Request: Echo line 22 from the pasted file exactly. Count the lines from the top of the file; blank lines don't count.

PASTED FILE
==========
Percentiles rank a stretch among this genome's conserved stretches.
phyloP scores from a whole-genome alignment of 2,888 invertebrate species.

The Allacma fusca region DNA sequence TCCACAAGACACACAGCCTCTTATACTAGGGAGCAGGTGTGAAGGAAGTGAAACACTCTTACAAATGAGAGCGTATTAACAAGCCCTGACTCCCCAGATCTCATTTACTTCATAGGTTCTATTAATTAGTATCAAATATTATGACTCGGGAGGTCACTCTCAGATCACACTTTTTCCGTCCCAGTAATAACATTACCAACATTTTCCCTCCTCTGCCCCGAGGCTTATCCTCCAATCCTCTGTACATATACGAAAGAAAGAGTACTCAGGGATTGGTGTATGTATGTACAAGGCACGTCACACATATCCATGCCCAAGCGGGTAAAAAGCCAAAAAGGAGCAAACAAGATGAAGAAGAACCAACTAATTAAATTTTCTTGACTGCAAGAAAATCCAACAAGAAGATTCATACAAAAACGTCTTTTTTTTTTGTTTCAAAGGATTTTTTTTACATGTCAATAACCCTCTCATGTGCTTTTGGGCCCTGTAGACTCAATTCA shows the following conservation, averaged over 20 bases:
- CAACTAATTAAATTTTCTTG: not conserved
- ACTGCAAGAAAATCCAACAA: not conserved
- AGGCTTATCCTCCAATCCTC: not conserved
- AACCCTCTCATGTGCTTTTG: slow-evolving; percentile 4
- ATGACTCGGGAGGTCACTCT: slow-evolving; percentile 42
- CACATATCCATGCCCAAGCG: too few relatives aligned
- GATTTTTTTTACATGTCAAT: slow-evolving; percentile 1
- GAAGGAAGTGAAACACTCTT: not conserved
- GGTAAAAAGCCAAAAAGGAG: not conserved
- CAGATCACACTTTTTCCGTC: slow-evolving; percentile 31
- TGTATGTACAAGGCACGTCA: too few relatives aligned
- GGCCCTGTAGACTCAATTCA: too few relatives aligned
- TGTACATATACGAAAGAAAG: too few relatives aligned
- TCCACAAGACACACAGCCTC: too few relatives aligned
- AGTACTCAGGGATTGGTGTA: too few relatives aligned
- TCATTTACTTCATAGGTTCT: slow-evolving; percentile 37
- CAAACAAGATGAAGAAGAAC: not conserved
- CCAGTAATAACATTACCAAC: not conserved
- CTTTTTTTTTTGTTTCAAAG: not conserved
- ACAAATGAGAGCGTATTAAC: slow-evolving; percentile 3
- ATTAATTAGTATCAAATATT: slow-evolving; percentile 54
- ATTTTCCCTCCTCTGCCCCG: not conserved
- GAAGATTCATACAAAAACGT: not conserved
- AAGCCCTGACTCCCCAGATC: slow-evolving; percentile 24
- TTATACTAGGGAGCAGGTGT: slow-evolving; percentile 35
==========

- CTTTTTTTTTTGTTTCAAAG: not conserved